Robert Kenneth Maguire, former bishop of Montreal, who died in October, left his entire estate of $3 million to the Anglican Foundation, according to Canon John Erb, executive director of the foundation.
Bishop Maguire, who never married, left no immediate heirs and named Mr. Erb executor of his estate. One of the stipulations in his will was that “retired clergy in the Diocese of Montreal each receive a $100 gift at Christmas” from a trust fund he set up, Mr. Erb said.
“He was witty, warm, very kind and very generous. He had a wonderful ability to preach – a charming, pleasant man loved by his people,” said Mr. Erb.
Bishop Maguire died on Oct. 14 at the age of 77 of pancreatic cancer.
Born in Dublin, Ireland, he was ordained in 1948 and emigrated to Canada in 1949, serving as assistant at the Church of St. James the Apostle in Montreal. He returned to Ireland for several years to serve as rector at St. Patrick’s Church in Armagh, Northern Ireland. He came back to Canada in 1960 and was appointed dean of Christ Church Cathedral in Montreal.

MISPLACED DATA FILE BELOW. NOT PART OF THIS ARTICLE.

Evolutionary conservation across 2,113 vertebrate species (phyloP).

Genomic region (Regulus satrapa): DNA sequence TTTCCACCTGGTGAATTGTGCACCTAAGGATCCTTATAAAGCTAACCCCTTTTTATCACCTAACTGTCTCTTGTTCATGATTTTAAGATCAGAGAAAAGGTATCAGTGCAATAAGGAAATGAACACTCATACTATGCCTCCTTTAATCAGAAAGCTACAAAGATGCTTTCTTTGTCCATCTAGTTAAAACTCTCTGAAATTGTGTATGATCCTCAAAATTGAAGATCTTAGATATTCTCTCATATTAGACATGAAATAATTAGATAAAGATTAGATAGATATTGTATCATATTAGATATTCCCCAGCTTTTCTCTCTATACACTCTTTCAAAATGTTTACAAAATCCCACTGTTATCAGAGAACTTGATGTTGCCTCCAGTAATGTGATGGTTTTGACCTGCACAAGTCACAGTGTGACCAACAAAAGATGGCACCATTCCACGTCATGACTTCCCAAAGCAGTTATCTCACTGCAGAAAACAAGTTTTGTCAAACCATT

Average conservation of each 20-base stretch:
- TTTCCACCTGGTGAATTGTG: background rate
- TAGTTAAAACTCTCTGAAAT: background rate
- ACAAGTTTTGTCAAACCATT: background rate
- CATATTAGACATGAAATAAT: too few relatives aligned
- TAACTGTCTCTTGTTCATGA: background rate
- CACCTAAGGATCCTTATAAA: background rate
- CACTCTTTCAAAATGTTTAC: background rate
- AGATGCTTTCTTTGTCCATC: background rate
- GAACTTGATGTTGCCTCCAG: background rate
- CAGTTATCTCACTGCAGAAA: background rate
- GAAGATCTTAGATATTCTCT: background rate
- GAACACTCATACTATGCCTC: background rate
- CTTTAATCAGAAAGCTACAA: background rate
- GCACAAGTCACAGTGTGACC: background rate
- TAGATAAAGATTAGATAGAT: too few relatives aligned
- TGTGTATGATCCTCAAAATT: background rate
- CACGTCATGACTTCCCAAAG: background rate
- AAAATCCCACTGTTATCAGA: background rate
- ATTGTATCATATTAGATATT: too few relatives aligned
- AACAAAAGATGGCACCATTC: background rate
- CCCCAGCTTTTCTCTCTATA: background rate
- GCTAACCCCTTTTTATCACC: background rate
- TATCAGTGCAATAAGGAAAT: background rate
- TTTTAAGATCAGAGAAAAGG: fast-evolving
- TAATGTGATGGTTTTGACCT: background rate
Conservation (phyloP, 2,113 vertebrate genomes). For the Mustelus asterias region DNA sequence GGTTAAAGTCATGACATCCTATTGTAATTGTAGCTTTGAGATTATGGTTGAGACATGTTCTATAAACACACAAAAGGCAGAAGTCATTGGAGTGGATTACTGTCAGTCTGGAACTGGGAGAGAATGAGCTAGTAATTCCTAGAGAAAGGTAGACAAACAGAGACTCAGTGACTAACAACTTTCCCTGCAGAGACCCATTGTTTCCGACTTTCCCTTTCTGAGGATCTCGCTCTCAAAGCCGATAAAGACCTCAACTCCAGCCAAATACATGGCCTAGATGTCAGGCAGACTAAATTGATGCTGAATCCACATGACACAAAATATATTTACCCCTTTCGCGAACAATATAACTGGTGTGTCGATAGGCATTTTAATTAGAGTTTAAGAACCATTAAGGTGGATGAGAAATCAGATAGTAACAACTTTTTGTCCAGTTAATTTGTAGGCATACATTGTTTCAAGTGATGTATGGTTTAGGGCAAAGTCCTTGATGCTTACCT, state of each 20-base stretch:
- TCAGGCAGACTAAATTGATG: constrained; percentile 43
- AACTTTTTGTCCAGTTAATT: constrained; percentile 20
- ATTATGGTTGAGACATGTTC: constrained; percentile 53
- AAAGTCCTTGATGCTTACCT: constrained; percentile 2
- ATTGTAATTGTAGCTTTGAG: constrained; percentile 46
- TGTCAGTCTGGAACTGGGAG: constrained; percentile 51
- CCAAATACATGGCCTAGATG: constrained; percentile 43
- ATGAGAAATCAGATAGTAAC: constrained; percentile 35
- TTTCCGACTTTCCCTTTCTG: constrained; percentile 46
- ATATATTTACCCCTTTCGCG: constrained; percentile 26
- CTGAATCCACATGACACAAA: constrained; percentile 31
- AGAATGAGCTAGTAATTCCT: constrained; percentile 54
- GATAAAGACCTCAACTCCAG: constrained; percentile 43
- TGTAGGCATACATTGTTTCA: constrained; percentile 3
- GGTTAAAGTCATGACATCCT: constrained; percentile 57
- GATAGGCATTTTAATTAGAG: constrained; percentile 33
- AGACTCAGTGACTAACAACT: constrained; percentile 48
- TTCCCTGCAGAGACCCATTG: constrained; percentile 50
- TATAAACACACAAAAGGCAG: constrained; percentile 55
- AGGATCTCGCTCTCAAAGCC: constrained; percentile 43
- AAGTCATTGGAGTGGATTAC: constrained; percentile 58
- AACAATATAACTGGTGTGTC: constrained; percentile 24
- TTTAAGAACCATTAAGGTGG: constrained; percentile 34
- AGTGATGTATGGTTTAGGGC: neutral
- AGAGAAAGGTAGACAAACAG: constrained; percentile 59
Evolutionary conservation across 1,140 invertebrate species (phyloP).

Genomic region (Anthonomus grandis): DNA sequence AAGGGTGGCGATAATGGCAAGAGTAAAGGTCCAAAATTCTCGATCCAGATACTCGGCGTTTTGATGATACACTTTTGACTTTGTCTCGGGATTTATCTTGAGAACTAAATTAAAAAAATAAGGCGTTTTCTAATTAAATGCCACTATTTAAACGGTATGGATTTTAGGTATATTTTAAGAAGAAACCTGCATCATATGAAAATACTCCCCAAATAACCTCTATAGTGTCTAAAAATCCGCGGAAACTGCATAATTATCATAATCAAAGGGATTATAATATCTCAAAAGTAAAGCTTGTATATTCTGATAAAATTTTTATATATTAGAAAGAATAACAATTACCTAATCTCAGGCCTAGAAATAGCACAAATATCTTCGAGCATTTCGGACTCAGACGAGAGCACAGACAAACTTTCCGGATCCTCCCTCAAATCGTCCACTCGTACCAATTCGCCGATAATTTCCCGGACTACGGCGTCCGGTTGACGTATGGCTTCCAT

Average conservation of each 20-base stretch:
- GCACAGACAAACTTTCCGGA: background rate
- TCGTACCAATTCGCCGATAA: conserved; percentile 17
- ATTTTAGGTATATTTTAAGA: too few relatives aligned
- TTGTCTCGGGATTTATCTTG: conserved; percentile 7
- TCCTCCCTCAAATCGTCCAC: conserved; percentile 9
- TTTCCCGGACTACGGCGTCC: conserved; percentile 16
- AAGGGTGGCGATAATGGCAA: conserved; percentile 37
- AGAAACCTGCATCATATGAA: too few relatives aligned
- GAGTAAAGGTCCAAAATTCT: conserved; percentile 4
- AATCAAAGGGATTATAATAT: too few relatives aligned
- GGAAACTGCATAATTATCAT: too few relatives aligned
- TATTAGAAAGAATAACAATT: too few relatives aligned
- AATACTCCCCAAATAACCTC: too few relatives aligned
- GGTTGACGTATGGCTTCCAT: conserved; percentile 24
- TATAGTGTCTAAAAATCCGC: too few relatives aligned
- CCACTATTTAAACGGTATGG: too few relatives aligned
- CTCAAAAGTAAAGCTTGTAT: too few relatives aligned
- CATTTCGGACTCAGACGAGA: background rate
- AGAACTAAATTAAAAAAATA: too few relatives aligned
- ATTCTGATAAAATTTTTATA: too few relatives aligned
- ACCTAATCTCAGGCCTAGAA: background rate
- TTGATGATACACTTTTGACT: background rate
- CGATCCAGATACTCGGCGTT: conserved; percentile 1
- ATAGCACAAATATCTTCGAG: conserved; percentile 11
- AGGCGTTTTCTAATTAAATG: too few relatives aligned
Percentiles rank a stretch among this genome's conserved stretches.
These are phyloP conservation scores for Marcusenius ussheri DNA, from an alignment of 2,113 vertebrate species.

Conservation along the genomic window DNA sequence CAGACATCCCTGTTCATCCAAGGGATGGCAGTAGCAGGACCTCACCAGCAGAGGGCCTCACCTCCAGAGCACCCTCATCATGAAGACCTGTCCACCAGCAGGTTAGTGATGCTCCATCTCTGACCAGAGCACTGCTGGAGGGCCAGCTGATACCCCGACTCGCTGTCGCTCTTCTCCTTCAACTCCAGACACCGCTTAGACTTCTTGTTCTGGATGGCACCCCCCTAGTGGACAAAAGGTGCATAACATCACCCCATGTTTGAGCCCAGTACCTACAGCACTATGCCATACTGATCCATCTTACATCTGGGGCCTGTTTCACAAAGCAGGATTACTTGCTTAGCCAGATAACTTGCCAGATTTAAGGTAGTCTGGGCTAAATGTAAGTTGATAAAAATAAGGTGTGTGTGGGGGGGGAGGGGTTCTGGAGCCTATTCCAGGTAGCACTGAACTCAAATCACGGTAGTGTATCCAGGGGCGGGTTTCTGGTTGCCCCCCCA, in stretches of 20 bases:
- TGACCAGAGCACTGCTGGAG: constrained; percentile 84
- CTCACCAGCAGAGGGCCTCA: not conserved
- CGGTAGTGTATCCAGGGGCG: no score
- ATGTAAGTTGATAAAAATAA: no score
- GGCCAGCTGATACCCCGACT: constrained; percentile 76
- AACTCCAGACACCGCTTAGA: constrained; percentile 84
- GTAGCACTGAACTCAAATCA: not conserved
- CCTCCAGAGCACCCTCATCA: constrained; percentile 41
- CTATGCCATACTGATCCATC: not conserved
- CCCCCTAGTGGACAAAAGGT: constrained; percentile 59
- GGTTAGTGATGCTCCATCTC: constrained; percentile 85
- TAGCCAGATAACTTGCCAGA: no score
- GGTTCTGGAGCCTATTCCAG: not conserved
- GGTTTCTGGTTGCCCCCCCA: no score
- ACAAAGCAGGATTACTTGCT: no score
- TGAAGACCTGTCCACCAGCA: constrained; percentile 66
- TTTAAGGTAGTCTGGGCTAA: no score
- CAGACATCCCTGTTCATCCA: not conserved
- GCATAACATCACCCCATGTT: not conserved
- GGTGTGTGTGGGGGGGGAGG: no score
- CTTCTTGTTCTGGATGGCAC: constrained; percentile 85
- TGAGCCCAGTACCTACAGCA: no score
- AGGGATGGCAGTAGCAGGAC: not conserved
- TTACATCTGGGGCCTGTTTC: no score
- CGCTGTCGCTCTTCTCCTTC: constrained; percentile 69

He was consecrated bishop in 1963 at the age of 39 – then the youngest bishop in Canada. He served for 12 years during one of Quebec’s most turbulent periods. He celebrated ecumenical religious services at Expo ’67 and served during the Quiet Revolution and the separatist crisis in Quebec.
Becoming a bishop so young created some difficulty for him. He said that had he stayed on until the mandatory retirement age of 70, he would have served too long. However, his decision to step down in 1975 at the age of 51 was described as “a surprise move” in the Canadian Churchman, the forerunner of the Anglican Journal.
In retirement, he lived in Toronto and maintained a winter home in Ft. Lauderdale, Fla., occasionally assisting at services in Canada and the United States.
He lived frugally and managed his investments, said Mr. Erb.